Today we learned an awesome new word: Menarchy, or menstrual anarchy. This is just one name for the growing movement to make "the curse" something a little more bearable. Or, as the case may be, wearable.
The photograph at left is the work of artist Ingrid Berthon-Moine. It is part of a series of pictures that show women wearing the blood that was only recently inside their bodies on their lips. If you think this is gross, Germaine Greer has some choice words for you: "if you think you are emancipated, you might consider the idea of tasting your own menstrual blood – if it makes you sick, you've a long way to go, baby," she wrote in 1970. Berthon-Moine doesn't create these images to gross us out, but rather to show "what you usually don't see—tampons, blood, all that."
As the Guardian reports, Berthon-Moine is only one out of many modern period activists. Kira Cochrane also cites Cella Quint, the creator of a zine titled "Adventures in Menstruating," Rachel Kauder Nalebuff, author of My Little Red Book, and former Jezebel editor Moe Tkacik for her disgustingly illuminating narrative about exactly what happens to a tampon stuck inside a body for 10 long days. It seems like periods are suddenly hot shit. Cochrane writes:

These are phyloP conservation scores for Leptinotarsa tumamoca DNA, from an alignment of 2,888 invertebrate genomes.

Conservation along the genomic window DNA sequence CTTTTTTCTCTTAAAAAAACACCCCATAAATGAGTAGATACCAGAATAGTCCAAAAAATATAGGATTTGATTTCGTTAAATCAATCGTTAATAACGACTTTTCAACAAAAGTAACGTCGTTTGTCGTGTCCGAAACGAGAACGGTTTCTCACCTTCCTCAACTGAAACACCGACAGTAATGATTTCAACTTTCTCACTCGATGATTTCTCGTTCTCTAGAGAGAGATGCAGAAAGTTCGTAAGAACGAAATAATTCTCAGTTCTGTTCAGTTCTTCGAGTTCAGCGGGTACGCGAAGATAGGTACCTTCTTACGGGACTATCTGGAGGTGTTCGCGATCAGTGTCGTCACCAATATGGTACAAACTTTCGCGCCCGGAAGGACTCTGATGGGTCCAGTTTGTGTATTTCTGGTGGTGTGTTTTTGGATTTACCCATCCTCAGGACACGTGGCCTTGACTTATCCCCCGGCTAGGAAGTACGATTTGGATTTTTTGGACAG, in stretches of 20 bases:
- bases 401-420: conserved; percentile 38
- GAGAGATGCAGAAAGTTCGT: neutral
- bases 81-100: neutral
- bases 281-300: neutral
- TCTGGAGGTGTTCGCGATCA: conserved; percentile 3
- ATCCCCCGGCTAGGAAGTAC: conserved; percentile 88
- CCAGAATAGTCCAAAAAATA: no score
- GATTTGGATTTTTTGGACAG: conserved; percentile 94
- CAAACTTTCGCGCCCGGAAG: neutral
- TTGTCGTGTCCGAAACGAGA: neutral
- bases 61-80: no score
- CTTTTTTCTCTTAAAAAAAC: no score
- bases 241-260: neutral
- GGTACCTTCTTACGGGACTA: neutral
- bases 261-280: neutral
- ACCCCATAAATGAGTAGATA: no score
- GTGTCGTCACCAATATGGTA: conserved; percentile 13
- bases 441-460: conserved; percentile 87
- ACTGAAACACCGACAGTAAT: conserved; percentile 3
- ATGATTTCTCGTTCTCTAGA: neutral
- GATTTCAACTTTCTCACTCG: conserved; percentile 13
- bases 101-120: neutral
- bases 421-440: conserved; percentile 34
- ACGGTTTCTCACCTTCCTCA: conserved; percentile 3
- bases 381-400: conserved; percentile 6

It seems that menstrual activism (otherwise known as radical menstruation, menstrual anarchy, or menarchy) is having a moment. The term is used to describe a whole range of actions, not all considered political by the person involved: simple efforts to speak openly about periods, radical affronts to negative attitudes and campaigns for more environmentally friendly sanitary products. (It is estimated that a woman will dispose of 11,400 tampons in her lifetime – an ecological disaster.)
Cochrane also humerously mentions the Moon Cup-ers: the extremely vocal group of sanitary-product devotees that have got us reconsidering the cost (both environmental and financial) of tampons.
It's probably no surprise that we think this new found openness is pretty great. Despite the weird name, Menarchists are trying to do for periods what Oprah did for pooping. Periods are sometimes gross, somethings funny, often uncomfortable, but they shouldn't be taboo. I'm not going to trade my lip-gloss in for the au naturel look favored by Berthon-Moine, but the more people talk, write, and think about periods, the better.
It's In The Blood [Guardian]
Related: Ten Days In The Life Of A Tampon